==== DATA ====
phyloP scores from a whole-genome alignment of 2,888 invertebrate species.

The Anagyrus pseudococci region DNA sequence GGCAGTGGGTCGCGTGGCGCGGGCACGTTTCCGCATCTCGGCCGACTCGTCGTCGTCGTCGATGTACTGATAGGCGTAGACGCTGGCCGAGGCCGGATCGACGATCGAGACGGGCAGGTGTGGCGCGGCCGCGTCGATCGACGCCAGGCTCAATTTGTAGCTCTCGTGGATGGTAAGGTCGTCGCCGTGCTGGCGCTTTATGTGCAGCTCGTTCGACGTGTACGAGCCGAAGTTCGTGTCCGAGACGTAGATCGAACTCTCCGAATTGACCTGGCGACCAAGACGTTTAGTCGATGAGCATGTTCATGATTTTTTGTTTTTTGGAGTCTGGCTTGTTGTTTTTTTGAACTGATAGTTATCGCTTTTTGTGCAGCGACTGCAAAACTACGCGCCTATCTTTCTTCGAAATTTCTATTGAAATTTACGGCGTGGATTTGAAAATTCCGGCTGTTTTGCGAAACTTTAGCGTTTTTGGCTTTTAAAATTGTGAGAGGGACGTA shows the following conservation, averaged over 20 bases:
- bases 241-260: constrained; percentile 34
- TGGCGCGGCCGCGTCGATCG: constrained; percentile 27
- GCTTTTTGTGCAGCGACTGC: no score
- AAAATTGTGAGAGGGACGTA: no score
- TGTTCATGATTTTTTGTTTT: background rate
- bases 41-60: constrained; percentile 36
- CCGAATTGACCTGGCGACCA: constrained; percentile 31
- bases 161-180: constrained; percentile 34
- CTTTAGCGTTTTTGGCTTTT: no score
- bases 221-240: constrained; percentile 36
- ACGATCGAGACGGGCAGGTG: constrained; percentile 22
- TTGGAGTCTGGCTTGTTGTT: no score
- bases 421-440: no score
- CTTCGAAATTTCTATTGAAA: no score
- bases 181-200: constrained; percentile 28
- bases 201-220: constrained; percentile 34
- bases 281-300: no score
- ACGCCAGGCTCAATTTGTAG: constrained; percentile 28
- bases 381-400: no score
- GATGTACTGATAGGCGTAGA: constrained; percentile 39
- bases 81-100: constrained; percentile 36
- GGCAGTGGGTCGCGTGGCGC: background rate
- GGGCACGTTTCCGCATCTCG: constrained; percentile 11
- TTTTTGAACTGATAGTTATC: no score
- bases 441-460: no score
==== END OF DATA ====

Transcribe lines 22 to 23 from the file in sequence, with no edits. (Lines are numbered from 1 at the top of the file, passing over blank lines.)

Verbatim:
- GATGTACTGATAGGCGTAGA: constrained; percentile 39
- bases 81-100: constrained; percentile 36